Huawei to Focus on Android, Drop Windows Phone

Huawei to Focus on Android, Drop Windows Phone

Another one bites the dust

Note: the original version of this story commingled Huawei with Xiaomi. Sorry about that, I'll chalk that one up to my 20 hours of traveling yesterday. --Paul

Before this year's explosion of new Windows Phone licensees, Microsoft could point to one post-Nokia success story: Huawei. The Chinese smart phone company adopted Windows Phone in 2012 and has shipped devices in China and abroad. But now, the bad news: Huawei's Windows Phone releases are "on hold," and the firm plans to focus exclusively on Android.

It was big news 'round here parts when Huawei entered the Windows Phone market two years ago.

But it is likewise big news to discover this week that Huawei is now no longer interested in Windows Phone.

"We have tried using the Windows Phone OS," Richard Yu, the head of Huawei's consumer business group, told the Wall Street Journal. "But it has been difficult to persuade consumers to buy a Windows Phone. It wasn't profitable for us. We were losing money for two years on those phones. So for now we've decided to put any releases of new Windows phones on hold. We have worries about Android being the only option, but we have no choice. And we have a good collaboration with Google."

If it helps—and it shouldn't— Huawei's focus on Android exclusively means that it is also dropping plans to use Samsung's DOA mobile OS Tizen. Huawei never actually shipped a Tizen phone, of course. But it was planning to do so.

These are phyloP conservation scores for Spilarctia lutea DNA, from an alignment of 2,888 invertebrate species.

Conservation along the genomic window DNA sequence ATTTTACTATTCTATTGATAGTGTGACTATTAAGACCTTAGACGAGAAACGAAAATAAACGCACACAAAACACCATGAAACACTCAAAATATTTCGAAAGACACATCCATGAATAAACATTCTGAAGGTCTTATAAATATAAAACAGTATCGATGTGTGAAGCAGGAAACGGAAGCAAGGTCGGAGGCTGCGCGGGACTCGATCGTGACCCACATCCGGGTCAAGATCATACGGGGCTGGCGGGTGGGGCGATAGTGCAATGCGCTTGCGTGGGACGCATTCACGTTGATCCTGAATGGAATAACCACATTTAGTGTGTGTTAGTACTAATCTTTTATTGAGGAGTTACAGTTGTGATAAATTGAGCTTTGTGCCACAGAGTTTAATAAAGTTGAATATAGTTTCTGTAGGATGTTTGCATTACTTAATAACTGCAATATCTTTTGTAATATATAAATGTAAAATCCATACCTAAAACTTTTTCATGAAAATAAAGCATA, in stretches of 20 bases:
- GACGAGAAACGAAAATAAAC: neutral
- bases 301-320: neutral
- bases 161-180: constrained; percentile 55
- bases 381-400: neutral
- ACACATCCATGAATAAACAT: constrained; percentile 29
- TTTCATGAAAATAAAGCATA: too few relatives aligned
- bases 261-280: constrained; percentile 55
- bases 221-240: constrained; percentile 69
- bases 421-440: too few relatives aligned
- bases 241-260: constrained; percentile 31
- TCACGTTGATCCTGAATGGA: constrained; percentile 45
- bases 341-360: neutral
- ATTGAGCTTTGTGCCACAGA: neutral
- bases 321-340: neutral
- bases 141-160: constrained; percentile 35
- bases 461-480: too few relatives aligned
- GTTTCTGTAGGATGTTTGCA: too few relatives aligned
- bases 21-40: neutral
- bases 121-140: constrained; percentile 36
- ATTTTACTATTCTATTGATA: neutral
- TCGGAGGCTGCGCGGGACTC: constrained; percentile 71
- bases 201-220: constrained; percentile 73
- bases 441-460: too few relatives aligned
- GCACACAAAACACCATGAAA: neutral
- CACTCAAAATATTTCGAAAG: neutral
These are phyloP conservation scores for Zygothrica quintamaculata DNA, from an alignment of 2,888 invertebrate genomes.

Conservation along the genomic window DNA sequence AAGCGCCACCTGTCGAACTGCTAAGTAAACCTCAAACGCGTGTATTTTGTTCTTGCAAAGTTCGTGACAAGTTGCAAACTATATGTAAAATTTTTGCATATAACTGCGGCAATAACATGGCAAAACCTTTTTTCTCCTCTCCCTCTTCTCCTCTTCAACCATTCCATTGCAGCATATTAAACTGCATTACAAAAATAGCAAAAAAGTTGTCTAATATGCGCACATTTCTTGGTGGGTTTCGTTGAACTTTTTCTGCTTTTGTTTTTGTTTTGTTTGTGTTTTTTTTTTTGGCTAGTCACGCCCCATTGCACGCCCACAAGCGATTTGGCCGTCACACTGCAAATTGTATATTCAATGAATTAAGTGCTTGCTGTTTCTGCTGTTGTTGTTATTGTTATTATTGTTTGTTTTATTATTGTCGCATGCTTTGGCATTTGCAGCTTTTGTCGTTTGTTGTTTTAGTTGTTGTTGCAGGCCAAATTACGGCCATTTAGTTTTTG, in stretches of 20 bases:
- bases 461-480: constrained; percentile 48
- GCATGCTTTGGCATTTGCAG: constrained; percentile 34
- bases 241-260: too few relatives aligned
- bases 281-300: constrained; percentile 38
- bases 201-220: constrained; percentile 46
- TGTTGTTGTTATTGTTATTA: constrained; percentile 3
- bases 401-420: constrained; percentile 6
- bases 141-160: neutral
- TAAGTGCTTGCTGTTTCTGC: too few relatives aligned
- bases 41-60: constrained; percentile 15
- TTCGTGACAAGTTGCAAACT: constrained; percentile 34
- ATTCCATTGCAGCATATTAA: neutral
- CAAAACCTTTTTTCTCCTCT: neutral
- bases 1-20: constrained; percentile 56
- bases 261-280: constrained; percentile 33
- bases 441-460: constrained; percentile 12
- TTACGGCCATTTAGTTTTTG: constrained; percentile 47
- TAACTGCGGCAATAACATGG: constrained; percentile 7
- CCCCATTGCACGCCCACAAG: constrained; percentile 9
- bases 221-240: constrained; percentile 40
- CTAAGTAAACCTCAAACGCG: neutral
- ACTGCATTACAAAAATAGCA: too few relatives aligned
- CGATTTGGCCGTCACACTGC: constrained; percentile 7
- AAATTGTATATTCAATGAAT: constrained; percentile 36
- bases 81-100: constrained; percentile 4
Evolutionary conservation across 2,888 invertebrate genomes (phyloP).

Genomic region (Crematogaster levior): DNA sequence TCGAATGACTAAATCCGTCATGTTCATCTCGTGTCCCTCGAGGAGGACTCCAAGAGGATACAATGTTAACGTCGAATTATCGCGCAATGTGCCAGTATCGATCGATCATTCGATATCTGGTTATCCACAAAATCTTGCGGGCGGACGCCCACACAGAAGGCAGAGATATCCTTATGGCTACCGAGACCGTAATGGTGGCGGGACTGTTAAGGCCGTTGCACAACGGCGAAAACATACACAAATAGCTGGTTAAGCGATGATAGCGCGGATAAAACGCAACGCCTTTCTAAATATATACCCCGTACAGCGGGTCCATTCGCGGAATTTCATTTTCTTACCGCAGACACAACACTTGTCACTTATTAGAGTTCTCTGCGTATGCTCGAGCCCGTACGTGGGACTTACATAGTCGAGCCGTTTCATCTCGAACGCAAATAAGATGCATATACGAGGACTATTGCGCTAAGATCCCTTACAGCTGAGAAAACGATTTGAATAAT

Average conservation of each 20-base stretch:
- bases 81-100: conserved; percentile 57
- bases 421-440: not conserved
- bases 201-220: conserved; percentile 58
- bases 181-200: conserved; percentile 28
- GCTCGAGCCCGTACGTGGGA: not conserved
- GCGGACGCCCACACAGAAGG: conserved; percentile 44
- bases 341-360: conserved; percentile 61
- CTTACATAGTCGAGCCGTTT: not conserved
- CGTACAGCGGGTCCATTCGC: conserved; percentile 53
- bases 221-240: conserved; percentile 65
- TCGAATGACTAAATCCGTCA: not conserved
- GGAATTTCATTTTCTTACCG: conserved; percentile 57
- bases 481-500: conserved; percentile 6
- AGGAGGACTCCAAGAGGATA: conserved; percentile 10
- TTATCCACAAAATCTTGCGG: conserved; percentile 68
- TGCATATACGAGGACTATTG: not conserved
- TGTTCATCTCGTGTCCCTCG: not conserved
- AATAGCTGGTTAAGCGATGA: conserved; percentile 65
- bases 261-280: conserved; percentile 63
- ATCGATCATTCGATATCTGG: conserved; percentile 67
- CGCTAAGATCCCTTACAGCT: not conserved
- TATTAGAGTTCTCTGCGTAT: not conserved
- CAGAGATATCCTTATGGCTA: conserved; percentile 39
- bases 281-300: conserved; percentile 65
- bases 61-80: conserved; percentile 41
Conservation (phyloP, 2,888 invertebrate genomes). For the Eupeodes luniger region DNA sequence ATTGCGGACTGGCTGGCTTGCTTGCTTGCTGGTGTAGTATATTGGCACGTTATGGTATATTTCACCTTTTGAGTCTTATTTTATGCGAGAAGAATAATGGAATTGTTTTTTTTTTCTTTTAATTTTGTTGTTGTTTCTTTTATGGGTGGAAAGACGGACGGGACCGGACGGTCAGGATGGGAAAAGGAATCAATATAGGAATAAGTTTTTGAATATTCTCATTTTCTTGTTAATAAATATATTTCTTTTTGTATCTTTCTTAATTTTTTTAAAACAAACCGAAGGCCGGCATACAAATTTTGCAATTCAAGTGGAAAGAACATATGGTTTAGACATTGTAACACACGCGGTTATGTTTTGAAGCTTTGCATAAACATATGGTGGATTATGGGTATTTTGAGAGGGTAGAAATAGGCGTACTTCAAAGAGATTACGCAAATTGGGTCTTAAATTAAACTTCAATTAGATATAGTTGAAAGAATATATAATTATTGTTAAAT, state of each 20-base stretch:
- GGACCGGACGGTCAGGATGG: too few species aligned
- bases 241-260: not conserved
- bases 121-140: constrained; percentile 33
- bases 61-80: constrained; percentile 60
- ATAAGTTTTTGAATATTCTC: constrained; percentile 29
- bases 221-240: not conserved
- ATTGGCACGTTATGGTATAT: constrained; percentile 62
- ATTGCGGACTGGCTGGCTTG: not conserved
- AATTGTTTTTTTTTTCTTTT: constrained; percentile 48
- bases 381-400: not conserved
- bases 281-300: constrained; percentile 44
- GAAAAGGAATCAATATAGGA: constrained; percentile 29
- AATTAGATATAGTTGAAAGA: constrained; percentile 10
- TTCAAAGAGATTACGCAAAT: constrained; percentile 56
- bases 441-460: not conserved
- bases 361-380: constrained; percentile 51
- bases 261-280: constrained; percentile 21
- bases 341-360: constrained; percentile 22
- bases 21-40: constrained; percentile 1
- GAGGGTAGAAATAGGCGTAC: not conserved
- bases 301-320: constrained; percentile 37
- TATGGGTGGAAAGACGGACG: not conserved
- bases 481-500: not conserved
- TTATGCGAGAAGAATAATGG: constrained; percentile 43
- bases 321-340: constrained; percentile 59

Likewise, Huawei has no plans to develop its own OS, having discovered what so many others have discovered before it: It is hard to create and foster a successful ecosystem. So far, only major players like Google, Apple, Amazon and Microsoft have been able to do that.

Going all-in on Android isn't super surprising. But as a Windows Phone fan, the revelation hurts. As with HTC, I look at Huawei's phones (and phablets and tablets) and think "what-if." And this is especially poignant since Huawei is now plotting a massive international expansion. The firm is already the third-largest smart phone maker in the world, behind Samsung and Apple, and ahead of Lenovo, and its market share jumped 95 percent in a year in which both Samsung and Apple lost share. The firm shipped 52 million smartphones in 2013, and it plans to ship more than 80 million smart phones to consumers in 2014.

And virtually none of them will be Windows Phones.

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